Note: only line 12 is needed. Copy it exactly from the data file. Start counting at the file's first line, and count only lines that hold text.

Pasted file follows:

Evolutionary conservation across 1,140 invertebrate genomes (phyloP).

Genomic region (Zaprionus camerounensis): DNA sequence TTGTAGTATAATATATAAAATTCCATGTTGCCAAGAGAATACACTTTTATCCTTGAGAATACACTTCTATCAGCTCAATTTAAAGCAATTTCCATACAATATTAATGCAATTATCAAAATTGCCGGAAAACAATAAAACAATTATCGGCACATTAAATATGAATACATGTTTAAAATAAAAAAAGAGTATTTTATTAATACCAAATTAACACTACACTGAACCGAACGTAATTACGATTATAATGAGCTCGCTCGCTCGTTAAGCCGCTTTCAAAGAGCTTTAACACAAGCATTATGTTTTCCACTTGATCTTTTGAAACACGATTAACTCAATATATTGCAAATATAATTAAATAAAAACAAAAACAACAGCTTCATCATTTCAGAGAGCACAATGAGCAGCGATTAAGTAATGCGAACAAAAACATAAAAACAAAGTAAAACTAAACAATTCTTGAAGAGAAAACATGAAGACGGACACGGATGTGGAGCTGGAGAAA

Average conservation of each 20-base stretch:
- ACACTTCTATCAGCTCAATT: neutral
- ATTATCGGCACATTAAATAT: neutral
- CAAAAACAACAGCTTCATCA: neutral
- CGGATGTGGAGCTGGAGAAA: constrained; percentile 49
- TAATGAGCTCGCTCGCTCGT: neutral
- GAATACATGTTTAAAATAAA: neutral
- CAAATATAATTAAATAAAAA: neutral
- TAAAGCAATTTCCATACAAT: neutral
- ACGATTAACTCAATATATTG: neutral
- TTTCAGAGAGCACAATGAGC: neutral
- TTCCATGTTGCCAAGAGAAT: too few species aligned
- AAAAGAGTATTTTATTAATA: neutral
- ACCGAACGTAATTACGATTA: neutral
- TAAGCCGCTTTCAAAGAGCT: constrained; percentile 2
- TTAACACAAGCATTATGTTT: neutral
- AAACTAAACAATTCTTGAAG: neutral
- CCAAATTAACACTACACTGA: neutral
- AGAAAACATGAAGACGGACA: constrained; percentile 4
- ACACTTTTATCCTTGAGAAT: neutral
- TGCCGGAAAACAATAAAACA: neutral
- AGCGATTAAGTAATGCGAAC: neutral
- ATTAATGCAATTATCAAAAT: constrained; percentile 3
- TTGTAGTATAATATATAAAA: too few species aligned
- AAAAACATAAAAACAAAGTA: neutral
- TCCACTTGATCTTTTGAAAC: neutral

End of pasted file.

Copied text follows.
- ACGATTAACTCAATATATTG: neutral